This Week in Tokyo – 1 September 2020
Welcome to another edition of ‘This Week in Tokyo’! ‘This Week in Tokyo’ is a review of the Maction Planet week that was and a look ahead to what’s coming up in the city. Check out photos from our adventures and read insights into our explorations as we get under the skin of the World’s Greatest Metropolis, and beyond. This week’s edition is hosted by Mac, our Founder and Lead Guide. This week: Michiko Nakatani @ Toranomon Station; No-No; Kuramaebashi; Baiso-in Bamboo and A Japanese Cooking Masterclass with Chef Koji Kawaguchi!
Michiko Nakatani @ Toranomon Station: Michiko Nakatani’s first public art installation came to the Ginza Line’s Toranomon Station on 2 August. “The white tigers are watching”, created by Michiko Nakatani in 2020, is a 2m x 9m mural depicting a group of women wearing white tiger masks. The concave relief creates the illusionary effect of the ladies changing positions and expressions depending on your position. Think Mona Lisa eyes as they stare back at you, sometimes playfully, sometimes accusatorily. It’s my favourite new mural unveiled in the last couple of months in Tokyo. Catch it on your way to Shibuya from Toranomon!
No-No: On 15 August 2020, the Tokyo Yakult Swallow’s Yasuhiro Ogawa pitched a No-Hitter in a 9-0 win against the Yokohama DeNA Baystars. The right-hander threw the first no-hitter of the 2020 NPB season, the first of his career, and the 93rd no-hitter in the history of Japanese professional baseball. Ogawa became the 82nd player to accomplish the feat. Ogawa struck out 10 batters during his 129 pitches. To celebrate this momentous occasion, everyone who attended the game on Wednesday 26 August vs the Yomiuri Giants got a clear file featuring Ogawa hugging his catcher Akihisa Nishida on one side and Ogawa’s autograph on the other.
Kuramaebashi: I love the beautiful architecture of the Kuramaebashi which traverses the Sumida River. Built in March 1927 following the Great Kanto Earthquake, this 173.4-metre three-span, golden arch deck bridge, with four arches, six traffic lanes and wide pavements, carries traffic from Kuramaebashi-dori. During the Edo Period, rice for the Tokugawa Shogunate was stored in the area, hence the name Kuramae, which means ‘in front of the warehouse’. The railings feature sumo wrestler motifs given its proximity to the Ryogoku Kokugikan, the home of Sumo.
Baiso-in Bamboo: Think Japanese temples and you tend to imagine ancient wooden buildings, incense and moss gardens. Maction Planet guests know that this is far from the whole story. Baiso-in (梅窓院) a great example of this. The Aoyama clan’s family temple has been at this location for about 350 years, but in 2003 the priest decided to demolish the original structure and asked Japanese starchitect Kengo Kuma to the redevelop the site. The result: a multi-story temple with attached offices and apartments, but it’s the entrance from Route 246 that I love. Kuma’s signature slender louvres await you at the end of the bamboo passage. Hard to believe you are a stone’s throw away from Meiji Jingu Baseball Stadium, and the National (Olympic) Stadium for that matter.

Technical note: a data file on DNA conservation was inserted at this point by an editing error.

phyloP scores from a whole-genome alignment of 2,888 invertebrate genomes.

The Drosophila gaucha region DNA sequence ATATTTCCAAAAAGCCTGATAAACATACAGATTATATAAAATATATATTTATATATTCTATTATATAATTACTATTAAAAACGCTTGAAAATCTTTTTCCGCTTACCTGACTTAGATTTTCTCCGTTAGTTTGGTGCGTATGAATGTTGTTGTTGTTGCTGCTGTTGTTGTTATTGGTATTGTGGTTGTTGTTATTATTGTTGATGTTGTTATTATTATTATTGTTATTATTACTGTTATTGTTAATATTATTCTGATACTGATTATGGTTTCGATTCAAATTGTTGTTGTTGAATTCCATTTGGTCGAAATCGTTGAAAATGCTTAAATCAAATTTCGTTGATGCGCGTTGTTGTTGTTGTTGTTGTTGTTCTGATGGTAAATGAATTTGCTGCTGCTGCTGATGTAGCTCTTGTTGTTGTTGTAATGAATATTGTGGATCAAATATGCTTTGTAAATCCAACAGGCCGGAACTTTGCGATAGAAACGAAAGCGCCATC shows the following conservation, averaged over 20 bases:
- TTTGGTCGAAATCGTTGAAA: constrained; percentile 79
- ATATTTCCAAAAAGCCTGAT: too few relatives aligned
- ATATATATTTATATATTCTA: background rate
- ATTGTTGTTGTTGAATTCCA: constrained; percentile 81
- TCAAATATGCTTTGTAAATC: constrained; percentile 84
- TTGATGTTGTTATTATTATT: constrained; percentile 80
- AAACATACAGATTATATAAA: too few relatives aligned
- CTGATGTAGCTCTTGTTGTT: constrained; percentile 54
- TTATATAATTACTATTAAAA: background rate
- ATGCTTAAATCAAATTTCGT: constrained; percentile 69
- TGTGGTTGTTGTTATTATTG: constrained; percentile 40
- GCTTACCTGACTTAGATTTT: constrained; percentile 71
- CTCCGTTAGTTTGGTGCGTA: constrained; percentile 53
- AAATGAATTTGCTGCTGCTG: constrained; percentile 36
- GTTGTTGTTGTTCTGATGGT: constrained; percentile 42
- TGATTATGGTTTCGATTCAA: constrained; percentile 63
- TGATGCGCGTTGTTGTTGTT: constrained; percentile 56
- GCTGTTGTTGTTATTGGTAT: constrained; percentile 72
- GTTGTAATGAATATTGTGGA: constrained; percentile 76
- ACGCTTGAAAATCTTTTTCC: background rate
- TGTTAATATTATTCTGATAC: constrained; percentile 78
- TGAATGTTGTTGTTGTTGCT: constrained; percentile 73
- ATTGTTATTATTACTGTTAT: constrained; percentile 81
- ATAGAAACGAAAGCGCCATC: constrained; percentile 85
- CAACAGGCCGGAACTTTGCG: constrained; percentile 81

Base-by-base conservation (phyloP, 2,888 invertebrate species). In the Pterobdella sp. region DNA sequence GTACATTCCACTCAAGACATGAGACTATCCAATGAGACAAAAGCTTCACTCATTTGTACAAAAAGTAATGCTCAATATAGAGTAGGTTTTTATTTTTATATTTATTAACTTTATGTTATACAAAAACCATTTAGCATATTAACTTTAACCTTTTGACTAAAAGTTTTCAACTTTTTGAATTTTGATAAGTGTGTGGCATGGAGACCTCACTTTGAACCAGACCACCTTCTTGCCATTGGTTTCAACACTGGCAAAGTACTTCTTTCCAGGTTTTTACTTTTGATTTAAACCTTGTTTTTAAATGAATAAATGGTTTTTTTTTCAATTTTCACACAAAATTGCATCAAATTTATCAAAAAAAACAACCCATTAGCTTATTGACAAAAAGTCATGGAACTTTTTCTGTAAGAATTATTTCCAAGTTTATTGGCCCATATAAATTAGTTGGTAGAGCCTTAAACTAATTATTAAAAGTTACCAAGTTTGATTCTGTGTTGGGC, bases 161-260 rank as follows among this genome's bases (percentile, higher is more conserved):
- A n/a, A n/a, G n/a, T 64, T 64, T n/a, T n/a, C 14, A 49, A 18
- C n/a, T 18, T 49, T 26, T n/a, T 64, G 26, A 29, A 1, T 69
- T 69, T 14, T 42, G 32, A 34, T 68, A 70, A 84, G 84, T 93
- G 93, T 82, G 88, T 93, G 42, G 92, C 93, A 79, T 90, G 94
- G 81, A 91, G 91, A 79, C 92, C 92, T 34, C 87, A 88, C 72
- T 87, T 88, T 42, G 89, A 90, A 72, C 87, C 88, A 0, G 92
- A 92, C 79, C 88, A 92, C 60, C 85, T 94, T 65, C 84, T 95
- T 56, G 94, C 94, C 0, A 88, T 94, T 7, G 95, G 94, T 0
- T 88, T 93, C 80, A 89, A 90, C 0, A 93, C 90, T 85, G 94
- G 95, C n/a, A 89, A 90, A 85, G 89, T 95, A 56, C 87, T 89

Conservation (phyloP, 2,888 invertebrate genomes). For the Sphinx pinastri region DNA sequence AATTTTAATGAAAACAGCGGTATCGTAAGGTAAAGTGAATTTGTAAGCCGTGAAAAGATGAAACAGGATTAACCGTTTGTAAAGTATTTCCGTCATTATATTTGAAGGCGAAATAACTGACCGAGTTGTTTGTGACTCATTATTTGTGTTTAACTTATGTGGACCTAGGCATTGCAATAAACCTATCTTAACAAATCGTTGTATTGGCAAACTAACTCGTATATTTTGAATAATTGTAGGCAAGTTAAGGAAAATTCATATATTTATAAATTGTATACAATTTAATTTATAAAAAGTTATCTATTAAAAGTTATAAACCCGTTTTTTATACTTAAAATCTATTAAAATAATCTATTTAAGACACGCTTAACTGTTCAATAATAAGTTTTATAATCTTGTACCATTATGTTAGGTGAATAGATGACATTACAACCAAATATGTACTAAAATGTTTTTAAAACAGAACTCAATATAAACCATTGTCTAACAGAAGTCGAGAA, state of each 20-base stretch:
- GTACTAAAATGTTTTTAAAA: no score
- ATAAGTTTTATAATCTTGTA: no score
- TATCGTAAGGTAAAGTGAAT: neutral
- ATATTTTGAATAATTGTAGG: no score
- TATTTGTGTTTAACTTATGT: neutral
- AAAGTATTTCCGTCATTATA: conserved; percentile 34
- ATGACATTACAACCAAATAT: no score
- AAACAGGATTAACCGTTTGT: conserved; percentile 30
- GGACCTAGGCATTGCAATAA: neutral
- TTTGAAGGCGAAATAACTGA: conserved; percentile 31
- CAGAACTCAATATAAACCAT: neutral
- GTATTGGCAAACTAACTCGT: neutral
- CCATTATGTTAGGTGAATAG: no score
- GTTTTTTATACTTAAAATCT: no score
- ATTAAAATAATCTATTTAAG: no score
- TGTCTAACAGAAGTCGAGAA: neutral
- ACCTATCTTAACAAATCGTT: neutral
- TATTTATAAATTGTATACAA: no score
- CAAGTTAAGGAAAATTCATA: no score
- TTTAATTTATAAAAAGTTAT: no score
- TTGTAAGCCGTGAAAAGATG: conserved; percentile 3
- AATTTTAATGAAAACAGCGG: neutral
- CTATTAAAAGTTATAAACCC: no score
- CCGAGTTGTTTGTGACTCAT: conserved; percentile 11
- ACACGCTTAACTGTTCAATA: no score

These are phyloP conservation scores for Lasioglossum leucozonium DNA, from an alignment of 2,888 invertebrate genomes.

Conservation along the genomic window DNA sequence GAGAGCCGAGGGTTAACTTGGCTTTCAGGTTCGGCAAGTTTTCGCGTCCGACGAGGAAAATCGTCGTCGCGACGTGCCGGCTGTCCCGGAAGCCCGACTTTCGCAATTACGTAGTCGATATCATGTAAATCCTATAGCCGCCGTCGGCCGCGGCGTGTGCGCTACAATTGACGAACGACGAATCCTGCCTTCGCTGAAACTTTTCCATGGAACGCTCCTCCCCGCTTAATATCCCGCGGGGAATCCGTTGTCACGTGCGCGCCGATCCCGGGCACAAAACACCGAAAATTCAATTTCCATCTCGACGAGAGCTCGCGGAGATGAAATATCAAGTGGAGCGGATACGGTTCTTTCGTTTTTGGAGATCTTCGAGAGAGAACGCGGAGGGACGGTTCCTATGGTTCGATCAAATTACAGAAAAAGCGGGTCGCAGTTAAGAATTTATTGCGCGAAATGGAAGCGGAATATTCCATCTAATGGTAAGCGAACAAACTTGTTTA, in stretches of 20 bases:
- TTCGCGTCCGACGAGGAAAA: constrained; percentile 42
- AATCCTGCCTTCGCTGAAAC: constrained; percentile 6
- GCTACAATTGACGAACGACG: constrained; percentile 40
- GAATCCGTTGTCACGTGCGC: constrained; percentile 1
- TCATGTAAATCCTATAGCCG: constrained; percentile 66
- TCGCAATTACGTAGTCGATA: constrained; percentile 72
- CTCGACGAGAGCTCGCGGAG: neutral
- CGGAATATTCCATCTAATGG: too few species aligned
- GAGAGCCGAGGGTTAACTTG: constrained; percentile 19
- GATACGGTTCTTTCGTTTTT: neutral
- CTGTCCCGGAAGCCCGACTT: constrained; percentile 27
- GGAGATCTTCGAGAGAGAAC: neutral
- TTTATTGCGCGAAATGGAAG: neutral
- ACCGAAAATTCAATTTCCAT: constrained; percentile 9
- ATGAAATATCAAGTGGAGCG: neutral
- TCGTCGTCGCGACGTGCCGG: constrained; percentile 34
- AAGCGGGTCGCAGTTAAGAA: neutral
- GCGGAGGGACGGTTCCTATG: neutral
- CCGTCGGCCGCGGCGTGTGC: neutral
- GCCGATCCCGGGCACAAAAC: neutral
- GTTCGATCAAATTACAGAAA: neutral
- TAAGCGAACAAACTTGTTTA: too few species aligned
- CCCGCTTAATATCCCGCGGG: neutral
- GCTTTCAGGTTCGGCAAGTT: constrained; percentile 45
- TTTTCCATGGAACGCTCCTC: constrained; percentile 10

A Japanese Cooking Masterclass with Chef Koji Kawaguchi: Maction Planet is extremely proud to present an exclusive all-new online interactive experience with Michelin-starred chef Koji Kawaguchi. On Sunday 27 September, join me as I host Chef Koji Kawaguchi of Hinokicho Lab in his first Online Masterclass. Together we will bring you a first-hand guide to the techniques which make Japanese cuisine what it is. We will focus on two recipes which you can cook along to:
- Daikon a la Koji: An incredibly refreshing appetiser served on its own or as a snack with cocktails or beer.
- Oyakodon: Koji’s take on this classic Japanese belies its simplicity. Chicken, Rice and Egg combine to create the ultimate Japanese soul food.
Read more to whet your appetite for this special event here! Space is limited, so sign up ASAP!
Before that, our next online interactive cooking class will be held on 6 September. We’ll be making Chirashi Sushi with a focus on the transferrable skill of making sushi rice! To sign up for either event, email firstname.lastname@example.org.